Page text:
The committed syndicalists were sincere working-class fighters, with many great strengths compared to the opportunist Labor MPs and trade union bureaucrats. But the defeat of the 1917 general strike, when contrasted to the success of the Bolshevik revolution in Russia, sharply highlighted the need for a revolutionary party to lead workers to victory.
Some syndicalist activists had begun to draw these lessons by the early 1920s, but they had little real understanding of what a genuine revolutionary party would look like. In particular, they had no serious strategy for winning over workers influenced by the ALP, other than ritual denunciations of the myriad betrayals of the Labor leaders.
The Comintern argued for a united front approach: working alongside reformist organisations in struggles around concrete demands to improve workers’ lives, while attempting in the course of the struggle to win workers away from their vacillating reformist leaders. But in Australia in the early 1920s, almost nobody on the left agreed with, understood or was capable of flexibly implementing this approach in a principled manner.
Many syndicalists and sectarian socialists refused to join the CPA, because they rejected the united front approach as a capitulation to reformism. On the other hand, the Garden-led Trades Hall Reds, desperate to regain influence in the ALP, interpreted the united front in a thoroughly opportunist fashion.
The Comintern leadership’s lack of in-depth understanding of the political situation in Australia did not help. They were too easily taken in by Garden’s bluster about how much influence the young CPA had over the mass of workers.
On top of that, the Comintern recommended the tactic of Communists joining the Labor Party. This may have been appropriate for the newly formed, loosely organised British Labour Party. But the Comintern transposed the tactic to the very different Australian circumstances. By the 1920s, the ALP was a long-established, deeply entrenched bureaucratic party with a vast cohort of duplicitous MPs. It had been in government at a state and federal level on numerous occasions, and loyally served the interests of the capitalist class.
The idea that the small, politically confused CPA could have any hope of making substantial inroads into the ALP, let alone capturing control of it as the Comintern proposed, was a totally overblown orientation. It only helped to provide a cover for Garden’s wretched deal making with the corrupt, right-wing AWU officials in order to gain CPA affiliation to the NSW ALP.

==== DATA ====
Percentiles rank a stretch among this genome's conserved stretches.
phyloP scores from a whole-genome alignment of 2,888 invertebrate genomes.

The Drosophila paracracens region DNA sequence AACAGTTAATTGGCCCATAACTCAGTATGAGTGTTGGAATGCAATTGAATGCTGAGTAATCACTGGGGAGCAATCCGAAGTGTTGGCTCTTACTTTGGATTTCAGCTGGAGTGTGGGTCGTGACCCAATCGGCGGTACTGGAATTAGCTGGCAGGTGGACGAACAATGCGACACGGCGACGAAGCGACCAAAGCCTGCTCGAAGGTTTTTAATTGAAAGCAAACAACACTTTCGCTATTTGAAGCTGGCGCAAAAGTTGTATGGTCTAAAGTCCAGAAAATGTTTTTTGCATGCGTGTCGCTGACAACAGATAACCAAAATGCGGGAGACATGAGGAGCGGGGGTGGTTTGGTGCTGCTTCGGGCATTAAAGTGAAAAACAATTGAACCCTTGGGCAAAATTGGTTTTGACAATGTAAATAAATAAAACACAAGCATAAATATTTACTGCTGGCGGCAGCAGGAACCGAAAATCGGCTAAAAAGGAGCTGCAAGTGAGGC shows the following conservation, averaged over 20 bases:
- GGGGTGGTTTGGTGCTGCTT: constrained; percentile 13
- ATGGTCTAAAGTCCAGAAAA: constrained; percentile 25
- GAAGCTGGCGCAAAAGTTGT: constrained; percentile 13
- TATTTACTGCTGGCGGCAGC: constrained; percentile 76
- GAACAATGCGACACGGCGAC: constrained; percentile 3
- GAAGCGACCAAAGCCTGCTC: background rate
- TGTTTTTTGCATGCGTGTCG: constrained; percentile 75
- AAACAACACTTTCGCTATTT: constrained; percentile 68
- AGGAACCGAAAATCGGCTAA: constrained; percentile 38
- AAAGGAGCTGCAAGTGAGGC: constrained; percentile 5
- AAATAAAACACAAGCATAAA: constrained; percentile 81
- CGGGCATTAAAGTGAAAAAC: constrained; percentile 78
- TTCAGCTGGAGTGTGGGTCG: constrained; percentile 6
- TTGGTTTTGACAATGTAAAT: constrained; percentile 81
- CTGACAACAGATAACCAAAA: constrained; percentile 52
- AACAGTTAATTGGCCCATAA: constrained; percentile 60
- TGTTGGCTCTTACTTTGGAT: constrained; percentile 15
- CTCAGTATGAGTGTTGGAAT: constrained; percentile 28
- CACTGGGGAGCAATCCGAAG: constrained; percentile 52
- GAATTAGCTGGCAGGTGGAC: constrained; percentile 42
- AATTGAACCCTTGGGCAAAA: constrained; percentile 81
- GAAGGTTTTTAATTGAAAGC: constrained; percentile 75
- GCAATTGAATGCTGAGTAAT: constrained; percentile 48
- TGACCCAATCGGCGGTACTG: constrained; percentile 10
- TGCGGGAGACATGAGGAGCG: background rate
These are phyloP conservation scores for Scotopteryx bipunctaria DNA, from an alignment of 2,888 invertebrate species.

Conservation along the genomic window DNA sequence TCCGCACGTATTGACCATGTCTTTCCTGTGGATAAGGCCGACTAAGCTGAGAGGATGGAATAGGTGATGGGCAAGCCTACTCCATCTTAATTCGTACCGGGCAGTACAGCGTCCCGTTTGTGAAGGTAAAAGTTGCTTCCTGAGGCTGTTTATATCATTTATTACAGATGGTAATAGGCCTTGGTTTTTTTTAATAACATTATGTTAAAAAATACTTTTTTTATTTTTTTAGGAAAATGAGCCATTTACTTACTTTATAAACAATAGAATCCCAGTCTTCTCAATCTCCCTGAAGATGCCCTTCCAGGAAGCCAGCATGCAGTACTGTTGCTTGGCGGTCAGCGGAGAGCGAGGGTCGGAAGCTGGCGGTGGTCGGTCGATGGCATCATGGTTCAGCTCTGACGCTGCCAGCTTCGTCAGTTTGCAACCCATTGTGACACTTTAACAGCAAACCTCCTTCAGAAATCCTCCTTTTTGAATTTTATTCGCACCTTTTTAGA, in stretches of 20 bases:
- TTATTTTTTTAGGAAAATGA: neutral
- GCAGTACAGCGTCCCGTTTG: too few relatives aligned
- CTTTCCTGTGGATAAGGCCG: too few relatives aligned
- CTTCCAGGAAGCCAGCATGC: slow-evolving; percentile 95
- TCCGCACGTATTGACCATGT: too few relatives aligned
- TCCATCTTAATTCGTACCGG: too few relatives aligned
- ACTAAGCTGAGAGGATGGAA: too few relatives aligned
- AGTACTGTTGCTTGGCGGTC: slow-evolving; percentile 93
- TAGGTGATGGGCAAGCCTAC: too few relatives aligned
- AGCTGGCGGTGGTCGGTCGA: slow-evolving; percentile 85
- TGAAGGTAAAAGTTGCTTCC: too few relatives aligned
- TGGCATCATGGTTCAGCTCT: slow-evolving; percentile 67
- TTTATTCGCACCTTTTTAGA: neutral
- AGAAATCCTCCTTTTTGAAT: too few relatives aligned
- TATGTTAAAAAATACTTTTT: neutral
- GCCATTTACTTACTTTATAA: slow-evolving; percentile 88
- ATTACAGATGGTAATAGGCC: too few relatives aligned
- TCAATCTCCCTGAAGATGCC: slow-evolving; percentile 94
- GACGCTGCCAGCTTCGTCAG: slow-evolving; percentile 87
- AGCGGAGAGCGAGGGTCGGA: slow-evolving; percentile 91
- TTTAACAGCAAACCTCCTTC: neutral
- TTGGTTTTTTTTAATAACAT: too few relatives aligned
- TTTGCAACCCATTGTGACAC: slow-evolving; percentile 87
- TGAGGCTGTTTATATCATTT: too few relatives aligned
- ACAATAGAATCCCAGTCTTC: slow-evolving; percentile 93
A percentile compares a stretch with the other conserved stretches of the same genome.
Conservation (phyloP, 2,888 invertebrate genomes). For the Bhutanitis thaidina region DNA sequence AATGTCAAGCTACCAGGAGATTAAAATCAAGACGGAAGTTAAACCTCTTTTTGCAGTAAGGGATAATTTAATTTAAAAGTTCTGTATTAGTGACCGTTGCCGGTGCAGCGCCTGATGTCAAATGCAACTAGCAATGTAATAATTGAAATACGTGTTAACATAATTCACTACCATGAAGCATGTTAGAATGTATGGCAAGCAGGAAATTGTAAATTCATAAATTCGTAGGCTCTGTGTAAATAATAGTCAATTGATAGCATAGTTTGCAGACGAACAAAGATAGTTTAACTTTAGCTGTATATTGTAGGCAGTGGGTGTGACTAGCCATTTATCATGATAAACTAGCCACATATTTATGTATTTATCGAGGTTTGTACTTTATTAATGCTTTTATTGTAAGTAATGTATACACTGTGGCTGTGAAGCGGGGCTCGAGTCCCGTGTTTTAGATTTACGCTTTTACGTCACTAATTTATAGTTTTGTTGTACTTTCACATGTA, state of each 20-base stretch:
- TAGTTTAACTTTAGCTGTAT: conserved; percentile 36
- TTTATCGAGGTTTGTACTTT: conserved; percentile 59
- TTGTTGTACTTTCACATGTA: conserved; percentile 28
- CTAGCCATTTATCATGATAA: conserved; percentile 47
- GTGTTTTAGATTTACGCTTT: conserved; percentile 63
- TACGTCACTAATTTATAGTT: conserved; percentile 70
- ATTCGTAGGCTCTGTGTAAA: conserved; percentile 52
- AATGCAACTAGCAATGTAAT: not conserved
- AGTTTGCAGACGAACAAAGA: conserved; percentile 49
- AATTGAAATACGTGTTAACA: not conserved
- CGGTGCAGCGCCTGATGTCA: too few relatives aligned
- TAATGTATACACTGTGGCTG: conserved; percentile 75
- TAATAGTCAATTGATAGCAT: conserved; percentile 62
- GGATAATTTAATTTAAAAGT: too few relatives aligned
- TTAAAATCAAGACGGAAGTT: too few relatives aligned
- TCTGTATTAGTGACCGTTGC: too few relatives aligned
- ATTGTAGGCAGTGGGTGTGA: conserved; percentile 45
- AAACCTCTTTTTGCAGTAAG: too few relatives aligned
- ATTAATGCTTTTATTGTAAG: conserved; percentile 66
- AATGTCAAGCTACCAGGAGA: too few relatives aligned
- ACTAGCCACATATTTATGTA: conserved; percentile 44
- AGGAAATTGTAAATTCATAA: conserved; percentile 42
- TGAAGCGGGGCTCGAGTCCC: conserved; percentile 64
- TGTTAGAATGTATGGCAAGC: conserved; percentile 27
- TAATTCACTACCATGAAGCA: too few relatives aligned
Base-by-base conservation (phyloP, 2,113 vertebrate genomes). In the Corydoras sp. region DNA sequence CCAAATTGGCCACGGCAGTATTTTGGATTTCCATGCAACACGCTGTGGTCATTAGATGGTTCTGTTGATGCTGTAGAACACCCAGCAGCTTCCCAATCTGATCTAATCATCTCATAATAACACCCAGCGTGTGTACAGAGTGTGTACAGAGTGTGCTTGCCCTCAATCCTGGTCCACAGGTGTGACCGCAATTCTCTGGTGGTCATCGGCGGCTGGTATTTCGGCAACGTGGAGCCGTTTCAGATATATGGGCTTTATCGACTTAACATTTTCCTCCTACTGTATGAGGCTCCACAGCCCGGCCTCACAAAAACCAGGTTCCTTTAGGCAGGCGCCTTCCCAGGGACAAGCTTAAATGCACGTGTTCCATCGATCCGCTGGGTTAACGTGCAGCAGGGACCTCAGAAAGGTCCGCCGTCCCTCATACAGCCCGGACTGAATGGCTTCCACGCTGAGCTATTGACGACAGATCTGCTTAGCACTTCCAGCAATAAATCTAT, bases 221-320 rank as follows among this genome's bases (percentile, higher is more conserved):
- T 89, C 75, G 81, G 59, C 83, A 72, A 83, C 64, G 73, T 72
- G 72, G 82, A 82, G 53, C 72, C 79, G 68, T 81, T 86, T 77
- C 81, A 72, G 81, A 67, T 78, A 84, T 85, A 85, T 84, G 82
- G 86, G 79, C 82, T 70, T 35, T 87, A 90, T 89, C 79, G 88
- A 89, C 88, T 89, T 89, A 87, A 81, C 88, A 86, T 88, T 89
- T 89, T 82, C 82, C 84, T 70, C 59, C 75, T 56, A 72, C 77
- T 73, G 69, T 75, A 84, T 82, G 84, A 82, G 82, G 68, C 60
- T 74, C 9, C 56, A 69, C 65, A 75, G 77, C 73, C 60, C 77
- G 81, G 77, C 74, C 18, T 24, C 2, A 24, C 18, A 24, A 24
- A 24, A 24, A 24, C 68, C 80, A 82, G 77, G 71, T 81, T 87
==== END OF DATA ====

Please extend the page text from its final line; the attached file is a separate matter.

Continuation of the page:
By 1925, most of the union bureaucrats associated with the Trades Hall Reds had decamped for the greener pastures of the ALP. (One of them—Robert Heffron—ended up as NSW premier.) Garden soon followed suit. More importantly, many good rank-and-file worker members of the party had been absorbed into the ALP.
By the mid-1920s, the CPA was in utter disarray. It took concerted effort by the recently arrived Irish-Canadian Marxist Jack Kavanagh to begin to turn things around. Kavanagh waged a spirited attack on Garden’s opportunist politics and sought to raise the political level of the membership. He turned the party away from manoeuvrings at Trades Hall and in the ALP to a focus on building a base in the workplaces.
He did this by open democratic debate, not bureaucratic fiat. But unfortunately, the space for a further healthy development of the CPA along genuine revolutionary lines was soon closed off.
The CPA had been less impacted by the Stalinist degeneration of the Comintern than many of the larger Communist parties because of Australia’s geographical isolation and the party’s relative insignificance. But by the end of the 1920s, Stalin was determined to mould all the far-flung Communist parties into obedient servants of the interests of the Russian state rather than of the local working class movements.
That meant purging the parties of dedicated and honest revolutionaries like Kavanagh. By the early 1930s, Kavanagh and his supporters had been expelled and a hardened team of Moscow-trained bureaucrats loyal to Stalin installed to run the CPA for decades to come.
That was the end of the CPA as a progressive force in the working-class movement. A new party genuinely dedicated to the task of working-class liberation had to be built. But that is another story.